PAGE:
Ancient Painting Suggests Societal Equality in Teotihuacan

The Reuters, adapted by Ashley Thompson | VOA Learning English

The remains of artwork found at what was once the largest city in the Americas has added to evidence that even commoners who lived there enjoyed the finer things in life.  Each year, millions of travelers visit the huge pyramids and other structures that made up the city of Teotihuacan, about 48 kilometers north of present-day Mexico City.

The newly discovered art was found on the city’s southern edge, far from the center and far from where visitors explore today. 

Boston University scientist David Carballo discovered the art. The large, brightly colored pictures, or murals, were painted on three buildings he began excavating in July. He said, “We’re now finding that life on the periphery was pretty good.” 

The paintings show flowers and singing birds. Carballo said it was surprising to find such works so far away from Teotihuacan’s center.

Carballo and his team have also found other signs of wealth nearby, including a stone mask, seashells from Mexico’s Pacific and Gulf coasts and jade stone.

The mural discoveries point to a very different path taken by Teotihuacan compared to other ancient civilizations. The city was most successful from about 100 B.C. to 550 A.D. 

At the time, daily life in Mayan cities, ancient Rome and ancient Egypt was marked by a small, powerful group of people controlling poor or enslaved masses. But in Teotihuacan’s case, most of its estimated 100,000 people were treated well.

Scientists believe that a successful craft-based economy made the city rich. Near the murals, Carballo and his team unearthed what would have been a busy workshop. Workers there likely produced some 200,000 sharp tools made of volcanic glass. 

Mural fragment

(PATT)/Handout via REUTERS)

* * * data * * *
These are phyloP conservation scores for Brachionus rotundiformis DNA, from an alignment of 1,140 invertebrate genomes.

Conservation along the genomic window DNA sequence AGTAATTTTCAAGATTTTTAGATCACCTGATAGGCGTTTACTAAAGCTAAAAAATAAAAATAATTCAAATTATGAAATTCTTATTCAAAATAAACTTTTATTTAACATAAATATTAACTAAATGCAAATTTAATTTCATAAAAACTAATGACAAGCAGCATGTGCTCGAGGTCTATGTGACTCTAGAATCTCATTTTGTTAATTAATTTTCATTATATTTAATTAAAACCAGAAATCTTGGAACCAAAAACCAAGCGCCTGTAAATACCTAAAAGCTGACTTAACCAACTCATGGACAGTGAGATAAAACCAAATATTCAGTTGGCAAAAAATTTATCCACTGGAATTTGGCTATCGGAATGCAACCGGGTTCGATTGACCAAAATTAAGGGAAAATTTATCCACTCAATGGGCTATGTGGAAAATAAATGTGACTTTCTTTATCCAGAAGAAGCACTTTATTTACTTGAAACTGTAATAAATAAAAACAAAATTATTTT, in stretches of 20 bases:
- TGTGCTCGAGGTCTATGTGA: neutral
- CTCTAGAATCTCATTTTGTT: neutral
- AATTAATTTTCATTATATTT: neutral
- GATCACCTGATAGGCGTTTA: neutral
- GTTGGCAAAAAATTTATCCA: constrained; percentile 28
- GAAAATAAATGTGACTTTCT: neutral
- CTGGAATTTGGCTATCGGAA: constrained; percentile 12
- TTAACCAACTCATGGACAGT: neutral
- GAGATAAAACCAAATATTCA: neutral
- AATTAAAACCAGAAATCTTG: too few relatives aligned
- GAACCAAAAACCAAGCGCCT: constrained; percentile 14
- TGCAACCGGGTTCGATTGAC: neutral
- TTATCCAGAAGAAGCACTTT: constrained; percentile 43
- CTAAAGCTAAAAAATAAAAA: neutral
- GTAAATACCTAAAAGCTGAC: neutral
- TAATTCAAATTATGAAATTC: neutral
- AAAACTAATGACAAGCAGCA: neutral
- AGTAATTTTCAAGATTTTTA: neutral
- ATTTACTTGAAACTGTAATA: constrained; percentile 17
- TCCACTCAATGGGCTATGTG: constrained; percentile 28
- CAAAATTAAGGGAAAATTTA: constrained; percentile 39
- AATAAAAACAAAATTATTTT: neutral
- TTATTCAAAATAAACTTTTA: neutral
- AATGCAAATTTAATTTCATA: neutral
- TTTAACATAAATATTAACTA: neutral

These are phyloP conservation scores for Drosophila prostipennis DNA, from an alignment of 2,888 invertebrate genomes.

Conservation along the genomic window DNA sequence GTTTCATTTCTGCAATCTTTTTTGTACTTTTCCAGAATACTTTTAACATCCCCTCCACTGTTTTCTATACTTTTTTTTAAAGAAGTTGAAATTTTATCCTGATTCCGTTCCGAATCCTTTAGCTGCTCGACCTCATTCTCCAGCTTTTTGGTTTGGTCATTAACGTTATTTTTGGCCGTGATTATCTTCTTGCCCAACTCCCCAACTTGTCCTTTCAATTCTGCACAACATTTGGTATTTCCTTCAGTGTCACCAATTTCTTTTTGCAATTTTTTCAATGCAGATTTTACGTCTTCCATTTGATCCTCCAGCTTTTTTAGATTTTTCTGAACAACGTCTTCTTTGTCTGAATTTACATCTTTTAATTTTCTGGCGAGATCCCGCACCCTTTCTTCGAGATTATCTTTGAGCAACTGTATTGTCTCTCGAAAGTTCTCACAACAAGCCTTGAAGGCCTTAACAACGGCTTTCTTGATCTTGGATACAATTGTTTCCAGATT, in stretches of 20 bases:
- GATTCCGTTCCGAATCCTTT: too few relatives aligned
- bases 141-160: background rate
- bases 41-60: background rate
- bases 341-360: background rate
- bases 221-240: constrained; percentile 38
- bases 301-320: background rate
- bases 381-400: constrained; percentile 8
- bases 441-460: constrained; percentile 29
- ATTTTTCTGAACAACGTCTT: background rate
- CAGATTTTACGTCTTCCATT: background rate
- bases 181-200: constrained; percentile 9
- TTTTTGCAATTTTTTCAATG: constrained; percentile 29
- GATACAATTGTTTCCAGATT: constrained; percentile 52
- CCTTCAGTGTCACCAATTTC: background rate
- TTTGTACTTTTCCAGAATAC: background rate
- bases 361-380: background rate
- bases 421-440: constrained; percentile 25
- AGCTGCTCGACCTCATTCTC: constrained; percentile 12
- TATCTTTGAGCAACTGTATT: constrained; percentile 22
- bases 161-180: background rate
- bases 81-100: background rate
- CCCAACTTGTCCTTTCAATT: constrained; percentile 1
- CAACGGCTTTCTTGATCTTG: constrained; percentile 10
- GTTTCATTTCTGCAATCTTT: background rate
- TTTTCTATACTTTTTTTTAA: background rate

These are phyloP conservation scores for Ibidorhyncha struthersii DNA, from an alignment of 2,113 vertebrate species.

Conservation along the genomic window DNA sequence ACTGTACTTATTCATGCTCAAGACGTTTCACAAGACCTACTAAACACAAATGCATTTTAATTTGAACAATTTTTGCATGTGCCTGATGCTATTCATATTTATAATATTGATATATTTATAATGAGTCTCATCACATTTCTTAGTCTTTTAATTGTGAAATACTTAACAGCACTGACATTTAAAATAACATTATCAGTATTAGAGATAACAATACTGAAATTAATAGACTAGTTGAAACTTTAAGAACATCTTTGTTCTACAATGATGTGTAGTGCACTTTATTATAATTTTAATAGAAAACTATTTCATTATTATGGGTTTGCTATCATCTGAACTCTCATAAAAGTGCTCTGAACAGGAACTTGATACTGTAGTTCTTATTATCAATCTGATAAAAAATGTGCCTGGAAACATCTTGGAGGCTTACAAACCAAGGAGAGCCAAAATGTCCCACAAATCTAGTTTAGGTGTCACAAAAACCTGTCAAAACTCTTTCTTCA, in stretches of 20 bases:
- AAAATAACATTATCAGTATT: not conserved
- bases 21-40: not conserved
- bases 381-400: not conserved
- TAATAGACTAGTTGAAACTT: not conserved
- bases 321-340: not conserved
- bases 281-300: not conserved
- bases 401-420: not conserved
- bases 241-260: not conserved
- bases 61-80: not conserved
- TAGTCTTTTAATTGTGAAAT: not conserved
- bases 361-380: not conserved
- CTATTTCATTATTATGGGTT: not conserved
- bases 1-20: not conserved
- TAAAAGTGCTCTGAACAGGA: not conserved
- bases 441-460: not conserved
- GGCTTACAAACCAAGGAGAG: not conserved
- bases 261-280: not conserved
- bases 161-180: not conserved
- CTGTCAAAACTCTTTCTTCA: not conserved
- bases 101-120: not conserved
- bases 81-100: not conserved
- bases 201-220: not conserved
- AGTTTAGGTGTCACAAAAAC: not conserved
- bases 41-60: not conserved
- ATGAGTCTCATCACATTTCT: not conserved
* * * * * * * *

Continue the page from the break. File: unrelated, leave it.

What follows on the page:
(REUTERS/Gustavo Graf)

In an area of the city called La Ventilla, another part of Teotihuacan equality can be observed: multi-family, stone housing centers where over 90 percent of the city’s people lived. Teotihuacan has more than 2,000 such centers.

The narrow streets of these centers of housing suggest a dense city existence. The centers had water removal systems, open-air spaces and murals.

Ruben Cabrera is an archaeologist who has long led excavations at La Ventilla. He said Teotihuacan’s mass housing is not found elsewhere in ancient times. He said it shows there was less inequality in the city than in most other places.

“It wasn’t as pronounced as, say, Rome or other places where there was a dominant group and a dominated group,” he said.

No evidence of slavery has been found in more than 100 years of digs there, he noted.

Arizona State University archaeologist Michael Smith leads a research laboratory at Teotihuacan. He measured wealth of the city based on its home sizes. The measurement is called a Gini score. 

A 1.0 measure means a single household owns everything and zero represents total equality. Teotihuacan’s Gini score came in at 0.12. Smith said that shows an extremely low level of inequality for a pre-industrial society.

“My first reaction was: ‘This is a mistake,’” he said.

Smith compared digs at Aztec sites founded more than 1,000 years after Teotihuacan’s collapse. Each Teotihuacan house had about 200 square meters of living space. Aztec houses were generally much smaller — about 25 square meters. 

Also, burial data gathered by Carballo shows that Teotihuacan’s commoners grew to a height similar to its wealthy and powerful people. Males buried in the centers of housing were less than one centimetre shorter than those buried near the city’s central Moon Pyramid. 

By comparison, commoners have been found to be six to nine centimetres shorter than the rich in ancient Greece and Egypt.

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